Tuesday, January 17, 2012

Owning Your Team's Destructive Behaviors Is Step One

My HR BFF sent me the link for a recent article on teams from TLNT, an HR blog.  It's called 10 Destructive Behaviors That Can Bring Down a Team’s Success by Deb Spicer. 
Here is the list (further descriptions can be found within the article):
  1. Power Coalitions (cliques)
  2. Piranha Factor (saboteurs)  
  3. Complacency/Status Quo
  4. Lip Service
  5. Competing Factions Within a Team
  6. Round Here Thinking
  7. Strong Silos
  8. Passive-Aggressive Behaviors
  9. Blindness to Customers
  10. Engrained “Old Culture”
Chances are you recognize these from your own experience, and could even add on a few of your own.

And while I agree that this is a good short list on destructive team behaviors, I worry that compiling it in this manner sends an unintended negative message that the team members are the the source of all problems.  In other words, "Oh, the trials and tribulations of being a leader and all the nonsense one has to deal with."  In my experience, the behavior described in that list is a direct result of past and present management capabilities, policies, and culture.
  • Was a team member rewarded by their last manager for delivering on their goals even though the manner in which they achieved it meant that another team was unable to deliver on their goals (e.g., resource hogging, refusing to collaborate)?  Knowing how a new team member was incentivized/rewarded by prior management is just as important as it is to communicate your own expectations going forward.  If it's different than they've experienced before, call attention to the difference, monitor, correct as needed, and reward when the new desired behaviors are demonstrated.    
  • Is the culture you've established for the team one of competition or collaboration?  If it's competition, expect to continue with about half of that list (cliques, silos, saboteurs, lip service, passive-aggressive, competing factions).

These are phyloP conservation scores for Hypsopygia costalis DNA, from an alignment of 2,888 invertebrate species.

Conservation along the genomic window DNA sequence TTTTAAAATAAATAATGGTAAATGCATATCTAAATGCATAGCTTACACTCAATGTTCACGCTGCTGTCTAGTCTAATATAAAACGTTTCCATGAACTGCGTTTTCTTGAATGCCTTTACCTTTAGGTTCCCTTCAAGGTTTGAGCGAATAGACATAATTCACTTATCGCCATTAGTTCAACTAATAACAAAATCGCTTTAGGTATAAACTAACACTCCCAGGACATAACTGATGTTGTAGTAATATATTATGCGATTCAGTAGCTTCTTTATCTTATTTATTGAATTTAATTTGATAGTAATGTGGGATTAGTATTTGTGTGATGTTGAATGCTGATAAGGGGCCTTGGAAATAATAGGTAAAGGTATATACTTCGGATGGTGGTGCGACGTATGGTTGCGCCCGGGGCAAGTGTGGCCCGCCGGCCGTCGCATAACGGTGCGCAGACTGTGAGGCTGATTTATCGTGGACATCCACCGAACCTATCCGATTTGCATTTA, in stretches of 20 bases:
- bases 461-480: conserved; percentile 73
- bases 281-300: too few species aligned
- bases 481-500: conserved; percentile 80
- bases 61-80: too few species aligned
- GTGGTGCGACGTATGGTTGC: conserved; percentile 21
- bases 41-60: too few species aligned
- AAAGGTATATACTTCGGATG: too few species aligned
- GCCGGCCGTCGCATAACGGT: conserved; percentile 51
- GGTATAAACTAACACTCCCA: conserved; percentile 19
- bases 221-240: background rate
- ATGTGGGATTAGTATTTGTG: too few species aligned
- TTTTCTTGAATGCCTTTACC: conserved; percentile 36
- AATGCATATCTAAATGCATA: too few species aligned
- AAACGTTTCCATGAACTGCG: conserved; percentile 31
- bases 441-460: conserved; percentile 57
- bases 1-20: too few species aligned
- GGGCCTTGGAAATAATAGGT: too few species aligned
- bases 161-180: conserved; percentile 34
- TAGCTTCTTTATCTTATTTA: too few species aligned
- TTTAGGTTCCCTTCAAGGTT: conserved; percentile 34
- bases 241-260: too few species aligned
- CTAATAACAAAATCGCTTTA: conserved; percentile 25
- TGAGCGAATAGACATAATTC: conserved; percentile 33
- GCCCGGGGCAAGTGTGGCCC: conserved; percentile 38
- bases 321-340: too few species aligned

• Did the recent reorganization merge teams that had previously not worked well together with the expectation that common leadership (aka, sharing the same boss) would "fix" it?  Don't count on it.  Merging silos on an org chart does not make them go away.  It takes sustained effort with consistent messaging by the new leader to break down silos.
  • Does your team have both individual and team accountability well defined?  And if so, do you really deliver on that?  Organizations that move "problem" employees around rather than address poor performance do not uphold individual accountability.  Teams that set only individual performance goals do not have team accountability.  This is where complacency/status quo, 'round here thinking, and ingrained old culture come in.
So yes, recognize the destructive behaviors.  Then get busy understanding where they come from and determining how you're going to address them.  Whether you created or inherited the problems, you own them now.  And that's good news because these are just behaviors, and behaviors can be changed.  Own it and then change it.

Although targeted for those in HR, this website is full of great articles and webinars for leaders in any part of the organization.  Check it out at www.TLNT.com.

No comments:

Post a Comment